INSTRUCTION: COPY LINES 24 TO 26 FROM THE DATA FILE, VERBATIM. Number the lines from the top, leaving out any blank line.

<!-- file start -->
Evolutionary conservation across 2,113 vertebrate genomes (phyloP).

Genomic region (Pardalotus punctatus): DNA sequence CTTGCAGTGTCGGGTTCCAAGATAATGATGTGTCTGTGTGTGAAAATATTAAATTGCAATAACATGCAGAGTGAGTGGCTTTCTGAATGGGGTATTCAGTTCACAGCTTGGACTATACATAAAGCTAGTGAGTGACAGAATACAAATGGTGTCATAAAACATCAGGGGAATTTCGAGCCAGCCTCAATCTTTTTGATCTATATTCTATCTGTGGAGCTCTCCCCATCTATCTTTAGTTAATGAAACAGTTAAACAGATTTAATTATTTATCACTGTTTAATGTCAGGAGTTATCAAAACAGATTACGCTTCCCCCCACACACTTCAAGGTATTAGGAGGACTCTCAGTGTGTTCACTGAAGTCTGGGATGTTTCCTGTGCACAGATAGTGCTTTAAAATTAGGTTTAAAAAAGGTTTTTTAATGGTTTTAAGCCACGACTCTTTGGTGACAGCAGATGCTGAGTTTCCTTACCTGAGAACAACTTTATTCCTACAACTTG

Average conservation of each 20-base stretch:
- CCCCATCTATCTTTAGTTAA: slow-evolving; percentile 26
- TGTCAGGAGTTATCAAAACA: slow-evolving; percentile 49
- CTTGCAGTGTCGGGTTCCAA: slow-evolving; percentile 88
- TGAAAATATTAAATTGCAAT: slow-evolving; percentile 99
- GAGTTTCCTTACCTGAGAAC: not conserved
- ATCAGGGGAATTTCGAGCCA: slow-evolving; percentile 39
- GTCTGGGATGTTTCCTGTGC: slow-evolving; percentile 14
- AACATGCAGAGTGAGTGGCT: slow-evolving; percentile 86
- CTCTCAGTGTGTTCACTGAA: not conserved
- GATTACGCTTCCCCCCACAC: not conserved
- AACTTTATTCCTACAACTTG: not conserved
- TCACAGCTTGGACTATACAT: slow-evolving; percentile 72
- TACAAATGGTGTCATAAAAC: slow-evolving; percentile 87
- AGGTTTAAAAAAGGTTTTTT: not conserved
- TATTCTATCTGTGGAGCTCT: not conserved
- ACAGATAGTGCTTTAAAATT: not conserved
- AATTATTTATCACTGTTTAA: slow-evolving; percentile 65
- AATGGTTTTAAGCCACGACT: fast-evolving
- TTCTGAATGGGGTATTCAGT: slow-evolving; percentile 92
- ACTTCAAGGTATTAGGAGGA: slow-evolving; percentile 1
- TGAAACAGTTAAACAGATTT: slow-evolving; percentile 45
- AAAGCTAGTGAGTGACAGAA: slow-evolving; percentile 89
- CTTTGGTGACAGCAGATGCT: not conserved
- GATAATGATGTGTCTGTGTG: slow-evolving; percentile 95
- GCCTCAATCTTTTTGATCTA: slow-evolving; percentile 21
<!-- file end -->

- TGAAACAGTTAAACAGATTT: slow-evolving; percentile 45
- AAAGCTAGTGAGTGACAGAA: slow-evolving; percentile 89
- CTTTGGTGACAGCAGATGCT: not conserved